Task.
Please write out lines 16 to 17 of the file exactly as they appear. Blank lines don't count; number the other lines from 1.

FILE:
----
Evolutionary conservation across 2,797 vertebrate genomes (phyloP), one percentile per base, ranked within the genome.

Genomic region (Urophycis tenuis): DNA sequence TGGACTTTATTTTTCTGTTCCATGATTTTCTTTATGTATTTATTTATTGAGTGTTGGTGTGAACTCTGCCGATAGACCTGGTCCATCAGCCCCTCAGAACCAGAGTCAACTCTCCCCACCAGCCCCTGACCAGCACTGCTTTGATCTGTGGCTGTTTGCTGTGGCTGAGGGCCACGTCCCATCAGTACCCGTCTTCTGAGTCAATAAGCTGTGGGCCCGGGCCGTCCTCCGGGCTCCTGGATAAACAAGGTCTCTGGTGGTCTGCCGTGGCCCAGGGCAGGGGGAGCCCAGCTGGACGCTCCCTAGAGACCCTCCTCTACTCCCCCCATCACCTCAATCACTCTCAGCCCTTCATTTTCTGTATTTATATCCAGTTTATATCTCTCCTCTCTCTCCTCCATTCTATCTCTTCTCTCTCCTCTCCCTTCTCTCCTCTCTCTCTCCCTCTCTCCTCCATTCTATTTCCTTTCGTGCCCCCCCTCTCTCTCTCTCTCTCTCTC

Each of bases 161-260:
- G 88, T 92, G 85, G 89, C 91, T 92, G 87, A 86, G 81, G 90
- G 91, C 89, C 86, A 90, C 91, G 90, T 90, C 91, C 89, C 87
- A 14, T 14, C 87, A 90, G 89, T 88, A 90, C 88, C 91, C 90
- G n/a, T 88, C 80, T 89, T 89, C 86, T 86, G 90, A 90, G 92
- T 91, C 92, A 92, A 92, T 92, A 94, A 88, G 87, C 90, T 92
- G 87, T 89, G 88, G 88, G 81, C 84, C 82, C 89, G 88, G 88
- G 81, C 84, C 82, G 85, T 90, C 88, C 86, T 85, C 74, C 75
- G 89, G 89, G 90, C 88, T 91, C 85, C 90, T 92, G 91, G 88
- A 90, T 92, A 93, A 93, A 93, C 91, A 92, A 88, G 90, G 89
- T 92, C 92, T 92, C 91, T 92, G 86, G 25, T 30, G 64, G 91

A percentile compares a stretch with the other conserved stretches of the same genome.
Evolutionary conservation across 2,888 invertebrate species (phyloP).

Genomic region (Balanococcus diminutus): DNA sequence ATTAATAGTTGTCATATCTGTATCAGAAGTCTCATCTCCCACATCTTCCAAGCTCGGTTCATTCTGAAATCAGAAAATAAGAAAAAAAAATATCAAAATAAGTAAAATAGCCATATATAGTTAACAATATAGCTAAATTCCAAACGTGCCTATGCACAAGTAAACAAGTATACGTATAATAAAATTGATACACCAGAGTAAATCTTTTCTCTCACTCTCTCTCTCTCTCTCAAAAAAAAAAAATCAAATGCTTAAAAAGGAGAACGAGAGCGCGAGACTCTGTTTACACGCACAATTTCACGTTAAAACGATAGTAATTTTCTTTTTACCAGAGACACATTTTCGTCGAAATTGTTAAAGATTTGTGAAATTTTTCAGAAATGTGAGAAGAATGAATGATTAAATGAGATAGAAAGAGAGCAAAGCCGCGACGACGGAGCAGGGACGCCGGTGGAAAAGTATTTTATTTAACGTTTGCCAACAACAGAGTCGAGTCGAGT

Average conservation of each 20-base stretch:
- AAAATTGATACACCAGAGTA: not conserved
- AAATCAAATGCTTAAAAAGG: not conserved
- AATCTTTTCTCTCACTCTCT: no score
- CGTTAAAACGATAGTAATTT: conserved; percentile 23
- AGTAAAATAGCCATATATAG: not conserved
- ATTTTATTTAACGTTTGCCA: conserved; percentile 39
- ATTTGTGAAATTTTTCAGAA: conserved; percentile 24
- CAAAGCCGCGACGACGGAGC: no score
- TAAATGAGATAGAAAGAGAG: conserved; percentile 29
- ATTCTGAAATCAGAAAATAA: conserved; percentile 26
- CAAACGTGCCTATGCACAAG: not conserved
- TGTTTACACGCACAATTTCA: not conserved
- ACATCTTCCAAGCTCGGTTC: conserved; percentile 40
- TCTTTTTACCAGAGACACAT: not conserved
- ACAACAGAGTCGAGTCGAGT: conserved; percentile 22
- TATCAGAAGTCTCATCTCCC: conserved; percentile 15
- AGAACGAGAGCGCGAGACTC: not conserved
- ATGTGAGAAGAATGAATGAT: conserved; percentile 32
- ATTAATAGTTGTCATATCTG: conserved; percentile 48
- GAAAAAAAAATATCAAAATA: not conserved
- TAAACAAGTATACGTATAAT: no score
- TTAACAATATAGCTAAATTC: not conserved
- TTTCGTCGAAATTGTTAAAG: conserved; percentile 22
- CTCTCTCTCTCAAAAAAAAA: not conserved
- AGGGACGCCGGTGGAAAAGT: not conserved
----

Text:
Genomic region (Balanococcus diminutus): DNA sequence ATTAATAGTTGTCATATCTGTATCAGAAGTCTCATCTCCCACATCTTCCAAGCTCGGTTCATTCTGAAATCAGAAAATAAGAAAAAAAAATATCAAAATAAGTAAAATAGCCATATATAGTTAACAATATAGCTAAATTCCAAACGTGCCTATGCACAAGTAAACAAGTATACGTATAATAAAATTGATACACCAGAGTAAATCTTTTCTCTCACTCTCTCTCTCTCTCTCAAAAAAAAAAAATCAAATGCTTAAAAAGGAGAACGAGAGCGCGAGACTCTGTTTACACGCACAATTTCACGTTAAAACGATAGTAATTTTCTTTTTACCAGAGACACATTTTCGTCGAAATTGTTAAAGATTTGTGAAATTTTTCAGAAATGTGAGAAGAATGAATGATTAAATGAGATAGAAAGAGAGCAAAGCCGCGACGACGGAGCAGGGACGCCGGTGGAAAAGTATTTTATTTAACGTTTGCCAACAACAGAGTCGAGTCGAGT

Average conservation of each 20-base stretch: